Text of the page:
North & South America

World Of Wonder Amarillo Texas

World Of Wonder Amarillo Texas

When planning our family vacations I learned from experience from our last adventure to Texas. I did not want to spend more than six to eight hours on the road. For this well earned and highly anticipated vacation the ultimate destination was San Antonio. Instead of driving straight through to Dallas from Denver like we did last year (we have family there) we decided to stop in Amarillo. I was hopeful that a little amusement park called Wonderland Park nestled in the small town would be a nice diversion while on the way to Alamo City.

Wonderland Park turned out to be a highlight on a vacation filled with fun experiences. We arrived to the park on Sunday evening at 6:30 p.m. and discovered that in 30 minutes there would be a special. Instead of the normal admission fee we could each get in for only ten dollars. So we went and got a quick dinner and came back. I still wasn’t sure what to expect but I was pretty certain there would be enough fun behind the gates to justify the cheap price.

The rides are fantastic. There are a total of three coasters you can ride with the unlimited ride stamp. Two of the three are fantastic and the other one is decent. The Cyclone is a wild ride. Possessing slingshot curves and unruly dips you feel you are going to fly right off the tracks. The second one was even better. Simply titled Big Coaster it easily makes up in fun for the lackluster name bestowed it. I was screaming like a teenager at a Jonas Brothers concert! Neither coaster looks like its going to be exciting but when you begin the ride you soon learn looks can be deceiving. The Hornet is the least impressive of the three but surely fun to ride with a younger child. One who isn’t looking for significant adrenaline rushes quite yet.

The selection of kiddie rides is more than ample. There is a respectable train ride which takes you in a loop around the front half of the park. The train toots its horn which delighted my three year old daughter Natalie. From the merry-go-round which seems significantly faster than most I have been on to boats which follow a circular pattern and provide a nice cow bell to ring, the park provides nicely for the young crowd. There are also other calm rides which aren’t technically kiddie rides but are appropriate for the preschool age group. is a ski-lift type ride making a run over the front half of the park. I am not very comfortable on ski-lifts due to a completely irrational phobia but for most its fun. The other members of my family rode it several times. There is a river rapid ride which doesn’t splash or bounce you around too much.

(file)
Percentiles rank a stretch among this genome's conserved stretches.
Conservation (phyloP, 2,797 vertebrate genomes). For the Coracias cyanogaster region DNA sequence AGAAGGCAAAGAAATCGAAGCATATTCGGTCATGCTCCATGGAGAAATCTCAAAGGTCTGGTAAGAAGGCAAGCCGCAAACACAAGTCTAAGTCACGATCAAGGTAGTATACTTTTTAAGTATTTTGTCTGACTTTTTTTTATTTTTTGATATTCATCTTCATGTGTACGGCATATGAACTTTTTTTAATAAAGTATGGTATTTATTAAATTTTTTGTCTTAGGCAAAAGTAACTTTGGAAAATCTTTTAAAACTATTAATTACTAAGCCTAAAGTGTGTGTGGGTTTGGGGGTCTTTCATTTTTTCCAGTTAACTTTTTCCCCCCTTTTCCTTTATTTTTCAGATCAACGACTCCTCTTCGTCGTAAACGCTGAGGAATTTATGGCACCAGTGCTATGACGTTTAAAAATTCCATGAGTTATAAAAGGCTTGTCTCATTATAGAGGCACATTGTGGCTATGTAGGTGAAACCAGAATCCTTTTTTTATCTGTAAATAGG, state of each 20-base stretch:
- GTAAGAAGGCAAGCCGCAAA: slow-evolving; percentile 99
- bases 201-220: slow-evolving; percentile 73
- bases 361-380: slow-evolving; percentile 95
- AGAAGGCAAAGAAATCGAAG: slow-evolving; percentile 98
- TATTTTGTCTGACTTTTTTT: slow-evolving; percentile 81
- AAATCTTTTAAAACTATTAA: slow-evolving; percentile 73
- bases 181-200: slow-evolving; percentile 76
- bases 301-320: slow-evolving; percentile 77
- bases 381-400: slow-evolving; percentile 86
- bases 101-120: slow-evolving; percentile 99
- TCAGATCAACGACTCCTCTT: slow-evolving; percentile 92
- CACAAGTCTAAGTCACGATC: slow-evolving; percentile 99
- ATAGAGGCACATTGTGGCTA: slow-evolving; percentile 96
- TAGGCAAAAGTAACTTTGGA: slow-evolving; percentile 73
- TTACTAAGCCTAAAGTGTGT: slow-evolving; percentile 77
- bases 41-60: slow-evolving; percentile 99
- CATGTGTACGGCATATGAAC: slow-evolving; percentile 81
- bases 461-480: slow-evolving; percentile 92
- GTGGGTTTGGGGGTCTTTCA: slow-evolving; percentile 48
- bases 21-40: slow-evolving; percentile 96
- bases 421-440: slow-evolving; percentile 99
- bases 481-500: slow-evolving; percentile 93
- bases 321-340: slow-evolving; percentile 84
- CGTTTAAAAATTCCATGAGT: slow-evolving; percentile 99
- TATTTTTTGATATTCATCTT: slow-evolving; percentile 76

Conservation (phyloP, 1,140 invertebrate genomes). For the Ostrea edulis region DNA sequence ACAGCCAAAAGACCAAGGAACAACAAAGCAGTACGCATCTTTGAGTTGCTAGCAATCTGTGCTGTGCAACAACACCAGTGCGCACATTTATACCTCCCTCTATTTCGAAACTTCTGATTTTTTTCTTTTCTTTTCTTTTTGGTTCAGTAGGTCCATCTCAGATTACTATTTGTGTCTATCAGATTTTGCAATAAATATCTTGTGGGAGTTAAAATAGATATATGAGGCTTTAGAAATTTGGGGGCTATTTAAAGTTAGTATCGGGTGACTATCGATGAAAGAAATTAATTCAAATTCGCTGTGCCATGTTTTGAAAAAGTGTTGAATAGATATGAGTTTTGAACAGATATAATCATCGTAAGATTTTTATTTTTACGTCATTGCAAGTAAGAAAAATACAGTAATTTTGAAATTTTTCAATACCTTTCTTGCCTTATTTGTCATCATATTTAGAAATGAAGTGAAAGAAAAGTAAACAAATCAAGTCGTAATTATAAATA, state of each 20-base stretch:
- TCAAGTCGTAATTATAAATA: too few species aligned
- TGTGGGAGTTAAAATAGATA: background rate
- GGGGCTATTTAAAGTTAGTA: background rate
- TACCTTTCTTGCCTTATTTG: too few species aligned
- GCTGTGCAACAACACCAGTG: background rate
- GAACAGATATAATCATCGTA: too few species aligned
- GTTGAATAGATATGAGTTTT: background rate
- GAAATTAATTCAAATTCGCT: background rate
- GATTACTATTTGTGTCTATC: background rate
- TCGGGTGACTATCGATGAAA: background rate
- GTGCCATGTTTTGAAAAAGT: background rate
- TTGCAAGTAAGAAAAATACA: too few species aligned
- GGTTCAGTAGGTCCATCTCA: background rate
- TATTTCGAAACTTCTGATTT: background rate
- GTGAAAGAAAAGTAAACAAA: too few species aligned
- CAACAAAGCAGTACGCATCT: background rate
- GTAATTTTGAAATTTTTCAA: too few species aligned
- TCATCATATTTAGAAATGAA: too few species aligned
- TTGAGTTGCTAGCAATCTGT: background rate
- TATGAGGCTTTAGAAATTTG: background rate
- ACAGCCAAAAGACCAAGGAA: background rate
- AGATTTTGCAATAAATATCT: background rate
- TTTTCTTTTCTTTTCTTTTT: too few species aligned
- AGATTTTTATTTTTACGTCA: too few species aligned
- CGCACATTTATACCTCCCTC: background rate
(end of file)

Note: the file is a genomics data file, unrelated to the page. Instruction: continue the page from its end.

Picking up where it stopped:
The park also offers all the usual amusements found in such a park. You can smack people around in the bumper cars, twirl high in the air on a swing and rock back and forth on a pirate ship. My eight year old Kassidy especially loved The Himalaya. Orbiting around a disco ball at top speed to a soundtrack of loud rock music, random blasts of horns and the emcee controller yelling “Do you want to go faster?” she thought this rowdy ride was a blast!

There are three rides which aren’t included on the price of the unlimited rides stamp. The first is The Fantastic Journey. It’s a haunted house where you and your companion travel in a little bucket seat on wheels and get rolled through a shop of horrors. The ride contains some great optical illusions, fun little set ups and a few jump scares which catch you off guard but won’t give the grade school kids nightmares. This was my favorite. Another one is a double loop rollercoaster called Texas Tornado. Painted patriotically in red, white and blue my husband loved this ride. I didn’t get a chance to ride it but he definitely enjoyed it. My husband thought it was especially cool at night! My eight year old thought it was a little intense because there isn’t a shoulder harness like on the newer loop rides so she felt a little scared. The final one is the Drop of Fear. My husband got to ride this one and thought it was fun enough. It elevates you to the top, gives you a minute to check out the scenery and then plummets you to the bottom. These three rides require tickets which are $1.50 a piece.

All this fun is further accentuated by the fact food prices are reasonable, lines move pretty quick and most of the money sucking activities you find in the bigger parks are pleasantly absent. No one is offering to take my picture and then charge me a hundred dollars for an 8×10. People aren’t barking at me to spend my money on games and I was able to just enjoy the time with my family. My youngest is in a wheelchair and I felt for such a small park with rides built a long time ago it was overall pretty wheelchair friendly.

So if you are going through Texas and need to stop somewhere I sincerely and adamantly encourage you to rest your laurels in Amarillo and check out this fun, economical and family friendly park.